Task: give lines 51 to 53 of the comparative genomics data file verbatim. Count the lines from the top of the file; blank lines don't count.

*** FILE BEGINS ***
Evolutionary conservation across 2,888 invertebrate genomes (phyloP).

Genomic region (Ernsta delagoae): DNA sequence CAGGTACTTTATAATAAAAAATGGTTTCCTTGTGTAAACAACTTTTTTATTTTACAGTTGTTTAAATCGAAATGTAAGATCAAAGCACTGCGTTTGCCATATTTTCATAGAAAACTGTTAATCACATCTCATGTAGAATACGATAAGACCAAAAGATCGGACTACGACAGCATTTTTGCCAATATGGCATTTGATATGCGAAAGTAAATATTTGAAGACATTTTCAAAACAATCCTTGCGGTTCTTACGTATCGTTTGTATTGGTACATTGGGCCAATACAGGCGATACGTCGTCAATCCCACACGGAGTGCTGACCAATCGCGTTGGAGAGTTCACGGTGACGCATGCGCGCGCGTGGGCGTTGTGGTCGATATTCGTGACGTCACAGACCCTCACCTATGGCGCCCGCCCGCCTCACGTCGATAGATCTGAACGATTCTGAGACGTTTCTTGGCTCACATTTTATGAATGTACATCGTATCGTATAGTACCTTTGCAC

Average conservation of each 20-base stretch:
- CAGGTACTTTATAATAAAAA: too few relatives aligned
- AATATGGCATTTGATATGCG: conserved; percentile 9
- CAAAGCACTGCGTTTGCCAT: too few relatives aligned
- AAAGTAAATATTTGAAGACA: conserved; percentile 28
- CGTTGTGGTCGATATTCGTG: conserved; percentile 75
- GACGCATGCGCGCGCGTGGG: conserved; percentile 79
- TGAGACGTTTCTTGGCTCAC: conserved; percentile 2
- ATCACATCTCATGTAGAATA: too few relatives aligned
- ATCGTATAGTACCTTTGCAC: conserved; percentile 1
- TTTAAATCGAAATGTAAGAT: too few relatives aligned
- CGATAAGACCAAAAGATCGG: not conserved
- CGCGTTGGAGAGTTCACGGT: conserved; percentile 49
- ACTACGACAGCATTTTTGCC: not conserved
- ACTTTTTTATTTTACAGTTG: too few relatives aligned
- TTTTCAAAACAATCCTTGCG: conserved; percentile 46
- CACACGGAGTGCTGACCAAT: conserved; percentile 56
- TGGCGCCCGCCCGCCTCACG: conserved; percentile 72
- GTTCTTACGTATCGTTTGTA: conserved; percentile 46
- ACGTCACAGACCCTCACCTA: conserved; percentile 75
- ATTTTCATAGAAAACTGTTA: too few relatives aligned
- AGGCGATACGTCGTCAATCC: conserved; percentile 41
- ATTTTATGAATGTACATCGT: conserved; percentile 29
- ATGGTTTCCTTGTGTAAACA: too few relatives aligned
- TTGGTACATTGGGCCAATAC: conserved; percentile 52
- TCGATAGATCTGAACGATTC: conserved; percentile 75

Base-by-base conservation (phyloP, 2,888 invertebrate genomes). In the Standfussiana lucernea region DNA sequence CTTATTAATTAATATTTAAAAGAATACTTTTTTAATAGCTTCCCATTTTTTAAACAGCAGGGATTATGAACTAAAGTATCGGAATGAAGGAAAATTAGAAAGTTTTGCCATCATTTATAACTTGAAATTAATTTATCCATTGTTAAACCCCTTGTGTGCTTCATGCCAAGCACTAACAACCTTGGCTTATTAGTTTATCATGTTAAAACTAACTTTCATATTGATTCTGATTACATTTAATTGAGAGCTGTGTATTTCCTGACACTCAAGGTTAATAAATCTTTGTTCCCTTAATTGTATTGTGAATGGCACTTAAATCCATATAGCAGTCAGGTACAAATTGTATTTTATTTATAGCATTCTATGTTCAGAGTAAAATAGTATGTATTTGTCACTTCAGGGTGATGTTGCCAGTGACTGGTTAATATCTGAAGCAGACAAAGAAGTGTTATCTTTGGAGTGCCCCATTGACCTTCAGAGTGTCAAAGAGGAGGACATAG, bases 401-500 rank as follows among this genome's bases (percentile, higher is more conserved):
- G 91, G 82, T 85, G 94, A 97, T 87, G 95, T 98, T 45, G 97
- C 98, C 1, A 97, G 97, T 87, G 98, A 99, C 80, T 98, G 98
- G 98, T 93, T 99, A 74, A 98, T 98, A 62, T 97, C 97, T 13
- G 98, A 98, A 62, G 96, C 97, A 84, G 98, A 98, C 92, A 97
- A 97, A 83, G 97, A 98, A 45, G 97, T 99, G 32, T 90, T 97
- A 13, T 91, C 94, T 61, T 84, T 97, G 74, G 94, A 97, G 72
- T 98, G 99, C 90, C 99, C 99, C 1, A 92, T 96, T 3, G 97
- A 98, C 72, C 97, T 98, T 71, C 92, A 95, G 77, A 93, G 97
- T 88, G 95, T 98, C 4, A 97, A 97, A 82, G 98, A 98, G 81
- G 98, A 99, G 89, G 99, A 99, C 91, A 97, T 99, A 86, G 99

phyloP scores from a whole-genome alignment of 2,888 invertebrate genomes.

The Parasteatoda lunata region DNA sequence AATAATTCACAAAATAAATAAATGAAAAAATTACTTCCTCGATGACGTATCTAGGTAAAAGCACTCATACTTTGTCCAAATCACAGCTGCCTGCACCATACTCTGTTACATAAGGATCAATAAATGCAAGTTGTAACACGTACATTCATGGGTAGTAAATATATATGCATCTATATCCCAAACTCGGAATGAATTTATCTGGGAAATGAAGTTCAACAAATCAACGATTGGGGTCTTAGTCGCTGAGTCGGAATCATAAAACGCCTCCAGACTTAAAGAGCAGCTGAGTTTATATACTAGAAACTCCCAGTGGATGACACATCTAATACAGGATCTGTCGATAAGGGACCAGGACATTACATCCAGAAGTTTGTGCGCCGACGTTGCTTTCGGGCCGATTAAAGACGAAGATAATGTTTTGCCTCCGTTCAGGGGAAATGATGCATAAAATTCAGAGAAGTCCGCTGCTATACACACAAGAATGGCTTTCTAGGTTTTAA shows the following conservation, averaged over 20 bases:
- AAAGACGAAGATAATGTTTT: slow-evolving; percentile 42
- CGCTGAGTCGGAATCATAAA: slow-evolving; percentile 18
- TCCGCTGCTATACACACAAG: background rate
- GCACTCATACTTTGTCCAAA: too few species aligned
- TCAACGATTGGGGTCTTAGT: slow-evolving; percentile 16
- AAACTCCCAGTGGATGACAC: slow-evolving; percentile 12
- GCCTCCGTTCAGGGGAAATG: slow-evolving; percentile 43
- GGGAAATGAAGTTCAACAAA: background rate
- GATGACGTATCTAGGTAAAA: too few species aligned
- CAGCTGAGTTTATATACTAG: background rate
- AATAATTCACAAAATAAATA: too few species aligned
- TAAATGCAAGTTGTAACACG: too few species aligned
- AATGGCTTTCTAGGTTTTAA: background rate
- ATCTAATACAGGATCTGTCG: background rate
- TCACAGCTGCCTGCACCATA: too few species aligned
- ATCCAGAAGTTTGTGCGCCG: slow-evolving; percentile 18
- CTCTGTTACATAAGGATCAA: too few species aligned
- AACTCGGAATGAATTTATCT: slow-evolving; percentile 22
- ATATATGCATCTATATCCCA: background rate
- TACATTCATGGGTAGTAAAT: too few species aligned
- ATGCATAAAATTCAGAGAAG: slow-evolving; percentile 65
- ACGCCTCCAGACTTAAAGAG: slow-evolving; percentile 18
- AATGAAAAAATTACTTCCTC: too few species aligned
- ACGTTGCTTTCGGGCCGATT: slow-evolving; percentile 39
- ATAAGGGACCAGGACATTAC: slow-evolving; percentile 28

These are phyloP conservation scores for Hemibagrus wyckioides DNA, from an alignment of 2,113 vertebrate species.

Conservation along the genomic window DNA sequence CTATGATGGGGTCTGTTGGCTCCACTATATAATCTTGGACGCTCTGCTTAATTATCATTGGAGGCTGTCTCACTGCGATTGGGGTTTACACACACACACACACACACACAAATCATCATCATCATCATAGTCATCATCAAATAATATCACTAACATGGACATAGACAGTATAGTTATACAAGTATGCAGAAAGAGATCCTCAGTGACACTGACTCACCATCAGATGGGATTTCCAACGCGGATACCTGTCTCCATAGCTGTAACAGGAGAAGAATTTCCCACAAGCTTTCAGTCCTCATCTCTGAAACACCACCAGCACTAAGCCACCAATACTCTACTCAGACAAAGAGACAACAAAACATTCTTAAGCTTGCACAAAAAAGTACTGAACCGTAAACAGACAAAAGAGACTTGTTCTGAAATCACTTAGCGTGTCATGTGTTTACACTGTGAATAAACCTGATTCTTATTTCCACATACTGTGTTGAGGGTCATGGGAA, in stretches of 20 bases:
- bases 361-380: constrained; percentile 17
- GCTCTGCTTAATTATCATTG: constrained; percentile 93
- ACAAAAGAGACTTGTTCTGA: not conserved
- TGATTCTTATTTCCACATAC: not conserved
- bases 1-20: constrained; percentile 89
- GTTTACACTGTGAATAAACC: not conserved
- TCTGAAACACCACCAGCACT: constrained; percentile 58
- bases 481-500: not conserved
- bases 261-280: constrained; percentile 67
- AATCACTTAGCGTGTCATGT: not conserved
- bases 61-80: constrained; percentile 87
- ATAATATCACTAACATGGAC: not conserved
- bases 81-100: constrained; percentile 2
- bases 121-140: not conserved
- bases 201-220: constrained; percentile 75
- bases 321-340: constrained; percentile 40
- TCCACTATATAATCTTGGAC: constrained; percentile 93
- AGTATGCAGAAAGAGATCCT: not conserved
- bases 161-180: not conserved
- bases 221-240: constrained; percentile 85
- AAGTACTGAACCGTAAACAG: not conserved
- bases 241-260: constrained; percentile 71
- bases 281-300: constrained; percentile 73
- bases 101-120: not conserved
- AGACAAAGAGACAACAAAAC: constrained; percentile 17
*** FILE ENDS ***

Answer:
- CAGCTGAGTTTATATACTAG: background rate
- AATAATTCACAAAATAAATA: too few species aligned
- TAAATGCAAGTTGTAACACG: too few species aligned